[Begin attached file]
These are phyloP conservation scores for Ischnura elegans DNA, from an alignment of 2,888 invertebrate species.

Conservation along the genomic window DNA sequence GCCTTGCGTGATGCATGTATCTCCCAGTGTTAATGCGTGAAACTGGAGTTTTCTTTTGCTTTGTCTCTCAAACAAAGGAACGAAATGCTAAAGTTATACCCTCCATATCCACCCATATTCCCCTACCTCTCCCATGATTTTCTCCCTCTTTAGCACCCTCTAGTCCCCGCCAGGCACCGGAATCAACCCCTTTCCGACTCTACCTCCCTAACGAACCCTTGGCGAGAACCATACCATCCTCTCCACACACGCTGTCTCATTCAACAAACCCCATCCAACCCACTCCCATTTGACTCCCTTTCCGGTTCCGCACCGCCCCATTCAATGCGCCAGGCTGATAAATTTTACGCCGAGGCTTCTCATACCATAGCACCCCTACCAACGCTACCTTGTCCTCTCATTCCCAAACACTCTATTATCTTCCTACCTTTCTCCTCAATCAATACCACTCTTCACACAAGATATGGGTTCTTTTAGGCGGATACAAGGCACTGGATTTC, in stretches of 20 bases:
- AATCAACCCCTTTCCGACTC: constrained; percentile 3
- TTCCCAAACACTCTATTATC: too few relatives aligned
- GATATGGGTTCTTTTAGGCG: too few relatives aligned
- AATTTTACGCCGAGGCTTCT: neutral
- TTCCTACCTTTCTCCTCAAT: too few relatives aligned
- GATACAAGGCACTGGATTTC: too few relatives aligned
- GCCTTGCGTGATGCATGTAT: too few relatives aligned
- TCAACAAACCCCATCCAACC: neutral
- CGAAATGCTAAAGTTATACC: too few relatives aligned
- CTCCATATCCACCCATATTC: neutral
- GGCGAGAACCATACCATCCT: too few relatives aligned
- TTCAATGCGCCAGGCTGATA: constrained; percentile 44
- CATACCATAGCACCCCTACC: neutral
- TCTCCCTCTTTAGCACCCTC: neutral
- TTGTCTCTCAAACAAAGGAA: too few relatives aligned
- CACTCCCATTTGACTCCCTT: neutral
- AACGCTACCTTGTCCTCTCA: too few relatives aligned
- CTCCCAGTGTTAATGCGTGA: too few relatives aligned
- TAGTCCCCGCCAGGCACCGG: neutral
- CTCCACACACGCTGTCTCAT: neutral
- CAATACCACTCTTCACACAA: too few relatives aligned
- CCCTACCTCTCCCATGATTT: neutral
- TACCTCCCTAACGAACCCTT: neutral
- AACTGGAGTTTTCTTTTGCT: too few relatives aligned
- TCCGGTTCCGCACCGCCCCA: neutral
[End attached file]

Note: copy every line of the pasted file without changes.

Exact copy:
These are phyloP conservation scores for Ischnura elegans DNA, from an alignment of 2,888 invertebrate species.

Conservation along the genomic window DNA sequence GCCTTGCGTGATGCATGTATCTCCCAGTGTTAATGCGTGAAACTGGAGTTTTCTTTTGCTTTGTCTCTCAAACAAAGGAACGAAATGCTAAAGTTATACCCTCCATATCCACCCATATTCCCCTACCTCTCCCATGATTTTCTCCCTCTTTAGCACCCTCTAGTCCCCGCCAGGCACCGGAATCAACCCCTTTCCGACTCTACCTCCCTAACGAACCCTTGGCGAGAACCATACCATCCTCTCCACACACGCTGTCTCATTCAACAAACCCCATCCAACCCACTCCCATTTGACTCCCTTTCCGGTTCCGCACCGCCCCATTCAATGCGCCAGGCTGATAAATTTTACGCCGAGGCTTCTCATACCATAGCACCCCTACCAACGCTACCTTGTCCTCTCATTCCCAAACACTCTATTATCTTCCTACCTTTCTCCTCAATCAATACCACTCTTCACACAAGATATGGGTTCTTTTAGGCGGATACAAGGCACTGGATTTC, in stretches of 20 bases:
- AATCAACCCCTTTCCGACTC: constrained; percentile 3
- TTCCCAAACACTCTATTATC: too few relatives aligned
- GATATGGGTTCTTTTAGGCG: too few relatives aligned
- AATTTTACGCCGAGGCTTCT: neutral
- TTCCTACCTTTCTCCTCAAT: too few relatives aligned
- GATACAAGGCACTGGATTTC: too few relatives aligned
- GCCTTGCGTGATGCATGTAT: too few relatives aligned
- TCAACAAACCCCATCCAACC: neutral
- CGAAATGCTAAAGTTATACC: too few relatives aligned
- CTCCATATCCACCCATATTC: neutral
- GGCGAGAACCATACCATCCT: too few relatives aligned
- TTCAATGCGCCAGGCTGATA: constrained; percentile 44
- CATACCATAGCACCCCTACC: neutral
- TCTCCCTCTTTAGCACCCTC: neutral
- TTGTCTCTCAAACAAAGGAA: too few relatives aligned
- CACTCCCATTTGACTCCCTT: neutral
- AACGCTACCTTGTCCTCTCA: too few relatives aligned
- CTCCCAGTGTTAATGCGTGA: too few relatives aligned
- TAGTCCCCGCCAGGCACCGG: neutral
- CTCCACACACGCTGTCTCAT: neutral
- CAATACCACTCTTCACACAA: too few relatives aligned
- CCCTACCTCTCCCATGATTT: neutral
- TACCTCCCTAACGAACCCTT: neutral
- AACTGGAGTTTTCTTTTGCT: too few relatives aligned
- TCCGGTTCCGCACCGCCCCA: neutral